Hannah's a big fan of the Lio strip, but alas, it isn't carried by the Milwaukee Journal Sentinel. As one teacher noted, the strip is Calvin and Hobbes-esque. You can actually view the strip on Go Comics.

Paperback Nonfiction:
1. Larceny Games, by Brian Tuohy
2. Milwaukee at Water’s Edge, by Tom Pilarzyk (event Tues. 10/15, 7 pm)
3. Whiskerslist, by Angie Bailey
4. Honey and Vinegar, by Linetta Davis
5. Quiet, by Susan Cain

I had a little trouble categorizing the books from our Rebirth Ink event. I classified Brian Quinn and Sherrie Ball's books as fiction, but because Linetta Davis's book is a memoir with poetry, I put it in nonfiction. I think all the titles are classified as poetry in the store. It's like humor--I actually have to go through the category and determine where the books should actually fall each week, leading of course, to some inconsistencies.

Regarding Milwaukee at Water's Edge, we haven't had an updated Milwaukee guide book in who knows how long, so it's exciting to see Tom Pilarzyk take the plunge. The book is published by Trails Books.

Books for Kids:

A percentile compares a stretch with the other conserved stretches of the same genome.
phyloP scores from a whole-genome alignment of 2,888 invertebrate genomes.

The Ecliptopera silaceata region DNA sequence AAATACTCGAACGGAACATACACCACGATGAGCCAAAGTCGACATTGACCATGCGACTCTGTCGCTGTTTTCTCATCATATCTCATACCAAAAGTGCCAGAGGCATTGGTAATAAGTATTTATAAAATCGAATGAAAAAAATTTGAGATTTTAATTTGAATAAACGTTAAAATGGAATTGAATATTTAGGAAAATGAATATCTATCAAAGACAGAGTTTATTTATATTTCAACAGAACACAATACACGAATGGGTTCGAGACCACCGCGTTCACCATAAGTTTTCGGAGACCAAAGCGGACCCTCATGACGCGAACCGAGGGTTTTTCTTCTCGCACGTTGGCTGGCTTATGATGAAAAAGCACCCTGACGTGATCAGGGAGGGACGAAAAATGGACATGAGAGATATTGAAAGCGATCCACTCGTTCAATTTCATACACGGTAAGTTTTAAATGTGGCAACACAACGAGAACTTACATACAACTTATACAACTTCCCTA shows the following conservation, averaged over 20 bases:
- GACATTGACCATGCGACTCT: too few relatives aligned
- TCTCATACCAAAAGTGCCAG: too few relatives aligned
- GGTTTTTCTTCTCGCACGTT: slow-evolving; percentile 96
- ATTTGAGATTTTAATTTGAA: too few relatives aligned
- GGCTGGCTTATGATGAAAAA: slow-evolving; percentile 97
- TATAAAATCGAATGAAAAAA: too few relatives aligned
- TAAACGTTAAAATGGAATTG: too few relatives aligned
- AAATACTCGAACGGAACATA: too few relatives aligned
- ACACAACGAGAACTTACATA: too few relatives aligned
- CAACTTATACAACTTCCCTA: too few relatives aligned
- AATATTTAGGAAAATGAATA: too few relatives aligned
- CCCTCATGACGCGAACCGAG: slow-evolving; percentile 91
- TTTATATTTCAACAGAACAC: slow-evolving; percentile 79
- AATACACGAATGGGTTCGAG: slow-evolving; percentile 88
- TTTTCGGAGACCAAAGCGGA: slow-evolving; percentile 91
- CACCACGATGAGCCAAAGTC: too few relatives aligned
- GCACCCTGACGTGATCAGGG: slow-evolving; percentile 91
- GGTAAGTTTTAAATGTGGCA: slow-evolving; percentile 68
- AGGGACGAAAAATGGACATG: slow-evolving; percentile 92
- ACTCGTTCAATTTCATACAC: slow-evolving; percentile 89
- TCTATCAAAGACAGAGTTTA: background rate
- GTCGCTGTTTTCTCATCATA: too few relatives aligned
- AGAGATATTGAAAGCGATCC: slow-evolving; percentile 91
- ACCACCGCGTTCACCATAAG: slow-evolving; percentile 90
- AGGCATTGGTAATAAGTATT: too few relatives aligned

1. The Last Dragonslayer, by Jasper Fforde
2. Locomotive, by Brian Floca
3. Song of the Quarkbeast, by Jasper Fforde
4. Moonshot, by Brian Floca
5. Smoke, by Ellen Hopkins

As you've probably noticed, school event sales go on for several weeks as the student orders come in, which is why Fforde and Floca trade off spots on the bestseller list this week. Following Smoke are a number of Ellen Hopkins backlist titles, the most popular of which turned out to be Crank, just like demand showed on Ingram. Hopkins was telling me the new edition adjusted the trim size of Smoke, leading to a spirited discussion of the "new adult" genre.

In the Journal Sentinel, Carole E. Barrowman reviews Patrick Ness's More than This, which she says, well this is too good to paraphrase:

"When I finished Patrick Ness' More Than This, my first thought was Ness has written the 21st century's version of J.D. Salinger's Catcher in the Rye. My second was I need to assign this in a lit class because much like Salinger's book (and John Green's more recent The Fault in Our Stars), Ness' young-adult novel is a game-changer. This genre-bending, pulse-pounding book is provocative and philosophical and sweet and darkly funny and it's destined to be discussed and debated. Plus there's not a vampire or a zombie lurking anywhere in its dystopian landscape."